I went to work, then went home, but in the middle of the day I began thinking about why I hadn't seen the name of the person on the ballot. Where in the district did he hail? I located the district maps for both the State House and State Senate on the Indiana Government site. I was aghast at the district drawing for my Senate district. It was the strangest shape I'd ever seen. I'm in that odd pyramid shape at the top, center of the state. The largest city in the southeast corner of that block is Huntington, Indiana. The uppermost goes to the fringes of the City of Elkhart. The block spans sections of four counties. FOUR. The House District map is much more straightforward but still has its oddities in boundaries.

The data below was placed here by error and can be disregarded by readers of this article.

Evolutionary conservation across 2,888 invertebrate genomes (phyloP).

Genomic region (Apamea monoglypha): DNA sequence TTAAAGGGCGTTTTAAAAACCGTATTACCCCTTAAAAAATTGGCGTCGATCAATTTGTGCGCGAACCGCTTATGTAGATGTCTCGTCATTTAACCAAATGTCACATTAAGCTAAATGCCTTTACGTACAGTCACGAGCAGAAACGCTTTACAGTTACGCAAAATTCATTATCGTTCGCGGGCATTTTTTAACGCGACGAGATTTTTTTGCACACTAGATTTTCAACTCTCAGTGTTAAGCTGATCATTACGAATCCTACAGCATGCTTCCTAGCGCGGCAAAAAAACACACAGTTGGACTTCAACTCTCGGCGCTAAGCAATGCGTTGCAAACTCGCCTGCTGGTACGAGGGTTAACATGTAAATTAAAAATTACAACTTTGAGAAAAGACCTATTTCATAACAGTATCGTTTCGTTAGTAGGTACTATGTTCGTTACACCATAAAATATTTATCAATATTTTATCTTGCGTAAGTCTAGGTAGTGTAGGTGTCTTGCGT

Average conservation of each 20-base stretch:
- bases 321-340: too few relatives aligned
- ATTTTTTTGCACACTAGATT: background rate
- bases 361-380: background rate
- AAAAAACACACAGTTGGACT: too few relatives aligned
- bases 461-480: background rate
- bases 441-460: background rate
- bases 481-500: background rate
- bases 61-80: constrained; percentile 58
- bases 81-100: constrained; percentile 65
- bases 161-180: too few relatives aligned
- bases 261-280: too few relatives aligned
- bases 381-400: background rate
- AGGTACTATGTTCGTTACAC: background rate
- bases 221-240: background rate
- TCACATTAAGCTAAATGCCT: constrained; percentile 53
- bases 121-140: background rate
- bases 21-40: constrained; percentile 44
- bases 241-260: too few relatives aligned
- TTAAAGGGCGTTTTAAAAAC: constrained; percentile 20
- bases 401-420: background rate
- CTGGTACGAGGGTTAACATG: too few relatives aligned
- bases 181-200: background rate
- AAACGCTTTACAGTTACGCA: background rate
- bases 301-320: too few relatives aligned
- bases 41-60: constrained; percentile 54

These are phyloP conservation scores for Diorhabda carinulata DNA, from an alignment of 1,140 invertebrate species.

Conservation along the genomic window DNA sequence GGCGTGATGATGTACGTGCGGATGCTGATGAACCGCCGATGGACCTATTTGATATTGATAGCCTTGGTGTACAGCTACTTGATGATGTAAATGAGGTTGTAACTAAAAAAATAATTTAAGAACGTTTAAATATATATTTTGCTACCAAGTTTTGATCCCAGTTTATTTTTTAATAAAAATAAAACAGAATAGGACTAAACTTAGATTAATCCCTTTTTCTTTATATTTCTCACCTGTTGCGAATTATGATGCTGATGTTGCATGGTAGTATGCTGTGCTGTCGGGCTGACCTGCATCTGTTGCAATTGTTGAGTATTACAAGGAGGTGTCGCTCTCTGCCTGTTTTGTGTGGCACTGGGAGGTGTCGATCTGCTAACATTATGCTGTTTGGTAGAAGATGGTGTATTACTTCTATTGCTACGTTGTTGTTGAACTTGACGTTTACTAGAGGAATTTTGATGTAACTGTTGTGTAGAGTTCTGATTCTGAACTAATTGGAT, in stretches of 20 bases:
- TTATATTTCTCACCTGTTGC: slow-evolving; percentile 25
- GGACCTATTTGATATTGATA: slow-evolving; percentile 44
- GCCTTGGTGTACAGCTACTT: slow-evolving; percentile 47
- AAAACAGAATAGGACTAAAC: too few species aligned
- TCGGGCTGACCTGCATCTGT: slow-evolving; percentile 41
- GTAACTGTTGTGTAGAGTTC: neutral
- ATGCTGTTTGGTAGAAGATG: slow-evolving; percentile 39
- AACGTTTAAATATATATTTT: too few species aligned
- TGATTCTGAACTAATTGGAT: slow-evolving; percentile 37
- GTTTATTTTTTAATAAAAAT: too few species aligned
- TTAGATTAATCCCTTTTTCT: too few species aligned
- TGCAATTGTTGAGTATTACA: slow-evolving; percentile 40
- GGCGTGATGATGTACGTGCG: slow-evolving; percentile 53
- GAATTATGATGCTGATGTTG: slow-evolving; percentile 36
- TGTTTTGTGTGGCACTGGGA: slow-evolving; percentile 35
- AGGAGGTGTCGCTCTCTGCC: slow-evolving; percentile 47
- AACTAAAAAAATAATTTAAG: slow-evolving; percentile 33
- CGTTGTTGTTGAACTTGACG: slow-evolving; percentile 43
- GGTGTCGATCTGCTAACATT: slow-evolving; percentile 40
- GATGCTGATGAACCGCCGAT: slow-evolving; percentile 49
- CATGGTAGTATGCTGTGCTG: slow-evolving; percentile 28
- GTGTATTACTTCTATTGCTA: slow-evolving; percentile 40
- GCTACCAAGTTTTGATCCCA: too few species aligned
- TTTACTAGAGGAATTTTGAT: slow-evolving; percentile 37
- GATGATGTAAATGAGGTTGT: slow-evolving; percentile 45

Indiana State Senate Minority Leader, Timothy Lelane (Democrat) is seeking to simplify the district boundaries through his committee work. I applaud this effort which the linked article extols as a bipartisan collaboration. While I don't believe that this will ensure the state becomes more likely to turn blue during elections, it will still go a long way to helping people understand who their candidates are. By having some modicum of regularity to the boundaries, it's likely more people who are 'like' their fellow district voters will be able to see their commonalities and talk more about issues that matter.
I engaged in fleeting thoughts of seeing what it would mean to run for this State Senate seat, and largely have dismissed the idea. I am not convinced that I could do the work and have the same lifestyle I have now related to family and work. Change would be inevitable. I look forward to sharing with my new State Senator and continuing State House Representative my views, which likely will vary from theirs.